Major in supply chain management
A native of Woodbury, Minnesota, Anthony Sax has been active in the ISU Economics Club for four years, attending the monthly meetings and the club’s annual spring trips to the Berkshire Hathaway annual meetings in Omaha.
In October, 2015, he was part of a group of 20 ISU students who participated in a special question-and-answer session with business magnate and Berkshire Hathaway CEO Warren Buffett.
In addition to the Economics Club, Sax is involved in the Supply Chain Management Club (a resource management organization) and the Game Development Club, where members learn about the tools, techniques, and processes used in contemporary video game development.
Through his involvement with the Economics Club, he asked to work on an economics research project with club adviser Peter Orazem. In 2015, he began working with Orazem and MaryKatherine Koithan, a 2015 economics graduate, on his paper, “Do Differences in Marginal Tax Rates at State Borders Affect Residential and Job Location?”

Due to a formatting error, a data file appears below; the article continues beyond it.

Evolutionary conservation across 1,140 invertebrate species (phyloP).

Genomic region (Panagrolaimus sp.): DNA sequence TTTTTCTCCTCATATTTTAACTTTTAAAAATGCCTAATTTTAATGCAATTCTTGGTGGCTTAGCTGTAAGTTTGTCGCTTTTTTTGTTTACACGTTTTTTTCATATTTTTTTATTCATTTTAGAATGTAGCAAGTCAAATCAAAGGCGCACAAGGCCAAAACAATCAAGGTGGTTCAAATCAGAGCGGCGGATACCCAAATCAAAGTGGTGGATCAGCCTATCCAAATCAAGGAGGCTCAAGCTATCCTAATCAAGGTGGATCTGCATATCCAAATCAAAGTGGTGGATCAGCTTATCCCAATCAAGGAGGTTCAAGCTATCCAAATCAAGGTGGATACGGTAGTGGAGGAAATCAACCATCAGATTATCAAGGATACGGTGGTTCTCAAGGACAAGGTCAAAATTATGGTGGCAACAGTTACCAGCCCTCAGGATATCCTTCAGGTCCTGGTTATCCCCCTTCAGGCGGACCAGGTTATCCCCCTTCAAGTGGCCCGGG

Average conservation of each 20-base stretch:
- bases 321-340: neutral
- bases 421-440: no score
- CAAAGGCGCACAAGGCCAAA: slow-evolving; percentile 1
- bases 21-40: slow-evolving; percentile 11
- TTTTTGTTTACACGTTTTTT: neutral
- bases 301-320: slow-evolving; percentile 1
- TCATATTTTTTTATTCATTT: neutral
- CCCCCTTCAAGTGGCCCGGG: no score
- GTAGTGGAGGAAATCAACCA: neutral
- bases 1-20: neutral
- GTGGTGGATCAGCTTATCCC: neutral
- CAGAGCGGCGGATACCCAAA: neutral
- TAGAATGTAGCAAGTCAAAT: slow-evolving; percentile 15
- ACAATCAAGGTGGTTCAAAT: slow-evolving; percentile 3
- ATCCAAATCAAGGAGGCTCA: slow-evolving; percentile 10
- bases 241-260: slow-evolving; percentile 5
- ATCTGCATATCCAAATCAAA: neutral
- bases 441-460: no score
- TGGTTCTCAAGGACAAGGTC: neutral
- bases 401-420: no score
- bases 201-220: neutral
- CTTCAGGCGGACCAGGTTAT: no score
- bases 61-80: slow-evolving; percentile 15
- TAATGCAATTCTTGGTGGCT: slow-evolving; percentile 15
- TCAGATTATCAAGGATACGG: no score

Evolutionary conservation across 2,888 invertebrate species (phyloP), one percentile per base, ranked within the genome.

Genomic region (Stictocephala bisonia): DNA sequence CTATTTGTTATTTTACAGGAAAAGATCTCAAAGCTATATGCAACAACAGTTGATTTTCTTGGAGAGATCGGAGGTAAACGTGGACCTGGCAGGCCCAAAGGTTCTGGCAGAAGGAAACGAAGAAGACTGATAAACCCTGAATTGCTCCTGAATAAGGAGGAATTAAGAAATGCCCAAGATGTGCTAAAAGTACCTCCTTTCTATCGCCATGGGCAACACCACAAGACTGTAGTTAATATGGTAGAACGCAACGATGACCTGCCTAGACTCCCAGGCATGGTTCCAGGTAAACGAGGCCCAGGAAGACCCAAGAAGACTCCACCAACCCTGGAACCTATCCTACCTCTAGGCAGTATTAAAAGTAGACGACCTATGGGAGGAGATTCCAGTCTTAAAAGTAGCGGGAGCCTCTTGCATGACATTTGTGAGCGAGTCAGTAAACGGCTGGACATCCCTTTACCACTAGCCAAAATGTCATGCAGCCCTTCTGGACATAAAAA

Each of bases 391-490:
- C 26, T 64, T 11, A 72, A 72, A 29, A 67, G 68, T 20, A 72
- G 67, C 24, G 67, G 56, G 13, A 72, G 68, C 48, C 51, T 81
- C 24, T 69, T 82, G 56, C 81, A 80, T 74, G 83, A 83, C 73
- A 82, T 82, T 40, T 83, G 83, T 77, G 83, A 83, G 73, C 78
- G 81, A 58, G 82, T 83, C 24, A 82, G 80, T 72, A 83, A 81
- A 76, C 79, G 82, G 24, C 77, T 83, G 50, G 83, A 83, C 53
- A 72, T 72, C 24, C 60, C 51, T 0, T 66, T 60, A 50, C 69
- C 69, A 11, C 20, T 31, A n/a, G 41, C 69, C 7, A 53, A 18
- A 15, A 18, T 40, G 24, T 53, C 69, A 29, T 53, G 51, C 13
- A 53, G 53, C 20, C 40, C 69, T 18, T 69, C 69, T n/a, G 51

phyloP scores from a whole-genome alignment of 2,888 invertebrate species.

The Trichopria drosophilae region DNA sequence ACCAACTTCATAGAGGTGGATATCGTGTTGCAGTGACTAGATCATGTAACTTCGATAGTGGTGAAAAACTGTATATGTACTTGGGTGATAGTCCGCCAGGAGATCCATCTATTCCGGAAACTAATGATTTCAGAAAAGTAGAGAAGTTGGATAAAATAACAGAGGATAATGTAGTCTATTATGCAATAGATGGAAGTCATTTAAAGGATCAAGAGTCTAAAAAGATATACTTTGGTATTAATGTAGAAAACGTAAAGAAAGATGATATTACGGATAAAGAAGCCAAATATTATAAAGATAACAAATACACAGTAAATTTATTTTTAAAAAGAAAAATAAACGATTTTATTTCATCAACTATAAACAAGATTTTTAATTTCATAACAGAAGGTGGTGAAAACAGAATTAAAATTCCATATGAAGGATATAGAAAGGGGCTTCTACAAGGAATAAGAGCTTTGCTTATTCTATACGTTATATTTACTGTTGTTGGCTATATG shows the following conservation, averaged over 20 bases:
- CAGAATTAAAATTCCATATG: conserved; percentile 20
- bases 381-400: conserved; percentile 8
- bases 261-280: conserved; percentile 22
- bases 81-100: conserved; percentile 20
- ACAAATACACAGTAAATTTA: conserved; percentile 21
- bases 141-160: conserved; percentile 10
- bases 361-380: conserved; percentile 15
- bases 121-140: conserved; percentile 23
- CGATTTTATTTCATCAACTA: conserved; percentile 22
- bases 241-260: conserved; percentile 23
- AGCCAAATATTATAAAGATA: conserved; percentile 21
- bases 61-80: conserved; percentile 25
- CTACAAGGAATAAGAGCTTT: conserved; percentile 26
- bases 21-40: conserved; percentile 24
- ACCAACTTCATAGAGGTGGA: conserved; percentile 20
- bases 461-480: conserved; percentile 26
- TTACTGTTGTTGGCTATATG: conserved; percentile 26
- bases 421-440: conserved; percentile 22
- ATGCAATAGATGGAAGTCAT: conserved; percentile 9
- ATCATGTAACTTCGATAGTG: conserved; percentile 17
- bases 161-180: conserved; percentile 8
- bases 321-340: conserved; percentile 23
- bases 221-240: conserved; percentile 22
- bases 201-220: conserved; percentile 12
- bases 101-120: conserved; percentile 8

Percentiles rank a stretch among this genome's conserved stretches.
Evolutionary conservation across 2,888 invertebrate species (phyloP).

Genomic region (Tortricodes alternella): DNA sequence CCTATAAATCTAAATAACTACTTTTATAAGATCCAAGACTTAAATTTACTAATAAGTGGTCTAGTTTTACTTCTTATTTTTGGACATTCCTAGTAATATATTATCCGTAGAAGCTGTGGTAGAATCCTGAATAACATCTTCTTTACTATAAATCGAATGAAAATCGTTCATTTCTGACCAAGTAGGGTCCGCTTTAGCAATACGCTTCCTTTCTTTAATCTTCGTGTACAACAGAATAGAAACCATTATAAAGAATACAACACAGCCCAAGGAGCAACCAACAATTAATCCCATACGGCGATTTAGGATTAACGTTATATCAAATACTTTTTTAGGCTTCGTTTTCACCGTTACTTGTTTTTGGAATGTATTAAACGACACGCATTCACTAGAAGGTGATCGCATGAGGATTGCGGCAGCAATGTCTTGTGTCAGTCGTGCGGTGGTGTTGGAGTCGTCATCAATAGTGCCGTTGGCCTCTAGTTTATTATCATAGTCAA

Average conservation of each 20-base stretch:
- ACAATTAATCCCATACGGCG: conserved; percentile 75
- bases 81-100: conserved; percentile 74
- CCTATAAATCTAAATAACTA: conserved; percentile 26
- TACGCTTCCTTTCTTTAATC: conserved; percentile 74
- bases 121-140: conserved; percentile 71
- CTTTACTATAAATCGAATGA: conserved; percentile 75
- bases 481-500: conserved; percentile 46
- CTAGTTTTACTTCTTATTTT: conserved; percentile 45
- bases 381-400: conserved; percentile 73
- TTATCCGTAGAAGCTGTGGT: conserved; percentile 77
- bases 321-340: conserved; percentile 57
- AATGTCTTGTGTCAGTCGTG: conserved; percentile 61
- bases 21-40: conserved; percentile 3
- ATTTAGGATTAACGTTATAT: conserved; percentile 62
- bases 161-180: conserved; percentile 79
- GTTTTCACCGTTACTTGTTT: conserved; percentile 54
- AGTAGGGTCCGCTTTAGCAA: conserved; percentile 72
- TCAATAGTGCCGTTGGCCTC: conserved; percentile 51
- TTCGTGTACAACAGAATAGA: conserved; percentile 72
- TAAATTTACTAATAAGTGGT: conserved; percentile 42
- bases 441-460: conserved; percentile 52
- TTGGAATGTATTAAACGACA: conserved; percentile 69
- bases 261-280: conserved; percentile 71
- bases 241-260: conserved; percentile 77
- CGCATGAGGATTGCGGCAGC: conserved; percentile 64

With Orazem’s encouragement, he submitted the paper and was notified in January of the paper’s acceptance for presentation at the Midwest Economics Association meeting in April.
The data analyzed for the paper includes the effects of seven taxes (income tax, sales tax, capital gains tax, corporate tax, property tax, workers’ compensation, and unemployment insurance tax) on resident and employment location. The results show persistent and economically important differences, including lower employment growth, in counties with higher marginal tax rates relative to their neighbors across state borders.
Sax had a positive experience in Evanston. “The meeting was very good and interesting. I learned quite a bit and got to watch some very interesting presentations.”
After graduation this spring, Sax probably won’t have much time to reminisce about his time at Iowa State. He’ll be working in Logistics Management for General Mills in Buffalo, New York.